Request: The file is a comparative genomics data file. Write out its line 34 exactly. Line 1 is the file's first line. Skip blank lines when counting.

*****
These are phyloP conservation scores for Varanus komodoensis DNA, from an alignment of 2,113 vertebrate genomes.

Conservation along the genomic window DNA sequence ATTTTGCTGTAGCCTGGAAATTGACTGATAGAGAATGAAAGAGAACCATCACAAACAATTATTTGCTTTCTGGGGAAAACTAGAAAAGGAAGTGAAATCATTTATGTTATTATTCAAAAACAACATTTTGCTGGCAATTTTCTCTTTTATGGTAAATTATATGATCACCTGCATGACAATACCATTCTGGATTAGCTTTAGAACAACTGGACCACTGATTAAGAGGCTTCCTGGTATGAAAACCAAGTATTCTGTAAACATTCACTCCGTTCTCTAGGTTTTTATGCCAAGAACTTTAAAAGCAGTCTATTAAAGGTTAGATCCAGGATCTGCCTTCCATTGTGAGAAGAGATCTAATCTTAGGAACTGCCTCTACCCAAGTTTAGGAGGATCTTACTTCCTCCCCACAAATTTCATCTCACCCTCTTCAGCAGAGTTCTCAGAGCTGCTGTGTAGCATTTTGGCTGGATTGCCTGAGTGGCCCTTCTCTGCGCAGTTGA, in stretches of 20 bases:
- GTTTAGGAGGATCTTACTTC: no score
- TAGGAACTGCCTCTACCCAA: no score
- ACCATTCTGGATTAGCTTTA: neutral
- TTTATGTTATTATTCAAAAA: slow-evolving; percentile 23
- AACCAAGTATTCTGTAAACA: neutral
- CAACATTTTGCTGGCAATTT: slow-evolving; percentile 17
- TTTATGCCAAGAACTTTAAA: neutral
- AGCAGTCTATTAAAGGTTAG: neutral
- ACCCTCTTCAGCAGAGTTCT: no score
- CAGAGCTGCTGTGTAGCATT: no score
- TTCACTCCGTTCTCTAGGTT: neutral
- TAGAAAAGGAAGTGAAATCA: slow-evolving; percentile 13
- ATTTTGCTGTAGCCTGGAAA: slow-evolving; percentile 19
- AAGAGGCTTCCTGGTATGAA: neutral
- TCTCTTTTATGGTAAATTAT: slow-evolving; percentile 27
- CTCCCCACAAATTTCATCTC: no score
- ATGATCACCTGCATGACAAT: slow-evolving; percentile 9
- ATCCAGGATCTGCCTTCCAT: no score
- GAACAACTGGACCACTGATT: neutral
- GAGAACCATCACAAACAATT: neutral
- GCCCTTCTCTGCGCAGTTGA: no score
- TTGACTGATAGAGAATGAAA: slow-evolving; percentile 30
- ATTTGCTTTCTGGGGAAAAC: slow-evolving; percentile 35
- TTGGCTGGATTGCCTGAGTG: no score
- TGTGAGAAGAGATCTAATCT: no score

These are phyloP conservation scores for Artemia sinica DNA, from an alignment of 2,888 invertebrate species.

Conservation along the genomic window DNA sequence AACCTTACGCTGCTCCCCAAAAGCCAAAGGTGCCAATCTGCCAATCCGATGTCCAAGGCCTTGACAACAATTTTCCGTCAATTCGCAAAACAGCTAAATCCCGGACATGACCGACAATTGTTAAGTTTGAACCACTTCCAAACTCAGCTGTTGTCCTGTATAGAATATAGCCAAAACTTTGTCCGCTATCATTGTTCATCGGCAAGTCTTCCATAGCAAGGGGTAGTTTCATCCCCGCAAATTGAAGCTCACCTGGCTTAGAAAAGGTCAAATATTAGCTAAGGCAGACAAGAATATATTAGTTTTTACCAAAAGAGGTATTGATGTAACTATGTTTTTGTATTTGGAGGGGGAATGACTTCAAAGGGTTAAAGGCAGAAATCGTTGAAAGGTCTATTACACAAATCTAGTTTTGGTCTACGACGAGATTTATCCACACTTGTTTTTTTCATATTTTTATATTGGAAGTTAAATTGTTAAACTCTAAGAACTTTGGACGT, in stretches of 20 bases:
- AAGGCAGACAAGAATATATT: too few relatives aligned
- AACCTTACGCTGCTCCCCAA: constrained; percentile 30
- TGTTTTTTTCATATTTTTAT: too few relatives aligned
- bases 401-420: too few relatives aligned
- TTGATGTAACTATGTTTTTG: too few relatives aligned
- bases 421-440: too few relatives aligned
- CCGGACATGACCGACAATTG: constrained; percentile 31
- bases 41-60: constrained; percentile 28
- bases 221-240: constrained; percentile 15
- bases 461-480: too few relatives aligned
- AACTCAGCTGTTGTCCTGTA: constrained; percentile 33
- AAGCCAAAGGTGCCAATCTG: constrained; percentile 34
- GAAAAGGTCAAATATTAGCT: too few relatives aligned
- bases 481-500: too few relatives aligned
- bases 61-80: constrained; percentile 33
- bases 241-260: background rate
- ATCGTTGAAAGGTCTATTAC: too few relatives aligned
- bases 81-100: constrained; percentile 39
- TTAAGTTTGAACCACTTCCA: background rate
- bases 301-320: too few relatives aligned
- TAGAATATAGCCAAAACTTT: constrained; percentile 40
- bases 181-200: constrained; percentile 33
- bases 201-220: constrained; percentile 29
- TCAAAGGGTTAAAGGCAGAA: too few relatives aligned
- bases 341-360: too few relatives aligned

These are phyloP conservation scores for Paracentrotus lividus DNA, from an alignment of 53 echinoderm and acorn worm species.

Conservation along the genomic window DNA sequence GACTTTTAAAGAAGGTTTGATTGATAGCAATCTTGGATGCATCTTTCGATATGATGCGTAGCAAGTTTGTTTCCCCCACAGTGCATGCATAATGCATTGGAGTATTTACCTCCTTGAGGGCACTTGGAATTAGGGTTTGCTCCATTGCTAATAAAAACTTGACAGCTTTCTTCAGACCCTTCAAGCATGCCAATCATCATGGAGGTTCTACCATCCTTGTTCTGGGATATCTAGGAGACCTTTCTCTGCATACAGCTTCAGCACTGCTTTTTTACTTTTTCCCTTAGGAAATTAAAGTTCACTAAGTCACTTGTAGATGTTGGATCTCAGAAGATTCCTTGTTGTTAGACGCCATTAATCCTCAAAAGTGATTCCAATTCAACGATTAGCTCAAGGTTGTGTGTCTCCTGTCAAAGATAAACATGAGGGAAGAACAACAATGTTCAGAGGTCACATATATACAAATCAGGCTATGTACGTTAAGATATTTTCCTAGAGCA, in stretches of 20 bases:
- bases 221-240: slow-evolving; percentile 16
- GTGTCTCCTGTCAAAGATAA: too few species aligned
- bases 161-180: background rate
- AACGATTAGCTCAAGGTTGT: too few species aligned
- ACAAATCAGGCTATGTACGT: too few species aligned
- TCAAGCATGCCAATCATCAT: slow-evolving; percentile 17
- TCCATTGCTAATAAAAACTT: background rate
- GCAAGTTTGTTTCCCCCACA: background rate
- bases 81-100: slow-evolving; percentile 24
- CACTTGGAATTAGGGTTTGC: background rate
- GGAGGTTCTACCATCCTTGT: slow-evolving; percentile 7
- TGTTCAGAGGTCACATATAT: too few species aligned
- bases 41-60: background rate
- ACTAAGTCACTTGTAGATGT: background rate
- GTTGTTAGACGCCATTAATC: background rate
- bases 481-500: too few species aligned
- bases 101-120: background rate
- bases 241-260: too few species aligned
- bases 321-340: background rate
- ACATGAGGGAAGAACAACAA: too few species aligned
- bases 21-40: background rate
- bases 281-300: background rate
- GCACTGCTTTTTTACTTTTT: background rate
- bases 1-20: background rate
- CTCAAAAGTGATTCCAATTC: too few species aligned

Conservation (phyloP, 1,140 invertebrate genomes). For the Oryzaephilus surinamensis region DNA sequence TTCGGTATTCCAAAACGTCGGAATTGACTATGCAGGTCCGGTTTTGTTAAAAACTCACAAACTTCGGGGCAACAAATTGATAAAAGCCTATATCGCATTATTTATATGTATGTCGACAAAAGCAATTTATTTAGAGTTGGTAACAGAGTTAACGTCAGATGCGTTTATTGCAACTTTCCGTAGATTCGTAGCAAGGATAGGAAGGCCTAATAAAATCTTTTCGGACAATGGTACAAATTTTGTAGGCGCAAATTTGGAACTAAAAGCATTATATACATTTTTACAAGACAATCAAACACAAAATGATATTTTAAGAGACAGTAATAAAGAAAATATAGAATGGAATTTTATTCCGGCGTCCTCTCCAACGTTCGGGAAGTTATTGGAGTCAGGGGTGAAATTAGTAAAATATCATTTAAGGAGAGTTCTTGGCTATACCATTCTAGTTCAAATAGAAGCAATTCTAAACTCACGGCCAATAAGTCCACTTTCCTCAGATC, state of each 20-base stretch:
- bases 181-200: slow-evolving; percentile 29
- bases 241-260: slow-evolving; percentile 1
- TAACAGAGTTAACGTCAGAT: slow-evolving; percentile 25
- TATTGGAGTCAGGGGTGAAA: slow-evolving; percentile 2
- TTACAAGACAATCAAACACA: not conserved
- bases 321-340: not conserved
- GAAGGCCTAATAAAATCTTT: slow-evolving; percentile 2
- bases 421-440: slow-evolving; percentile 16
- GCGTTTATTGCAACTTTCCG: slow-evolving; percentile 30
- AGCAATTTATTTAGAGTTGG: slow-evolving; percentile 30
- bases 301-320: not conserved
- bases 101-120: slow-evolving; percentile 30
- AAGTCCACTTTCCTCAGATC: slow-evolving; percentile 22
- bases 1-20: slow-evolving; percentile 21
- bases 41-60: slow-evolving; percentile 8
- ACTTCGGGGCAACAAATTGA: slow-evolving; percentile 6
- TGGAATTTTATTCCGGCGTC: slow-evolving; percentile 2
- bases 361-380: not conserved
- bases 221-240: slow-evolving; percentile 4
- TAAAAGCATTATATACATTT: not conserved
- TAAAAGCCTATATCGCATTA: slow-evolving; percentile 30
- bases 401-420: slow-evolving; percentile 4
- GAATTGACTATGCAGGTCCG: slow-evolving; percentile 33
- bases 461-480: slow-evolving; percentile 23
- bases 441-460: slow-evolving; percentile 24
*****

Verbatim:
- TTGATGTAACTATGTTTTTG: too few relatives aligned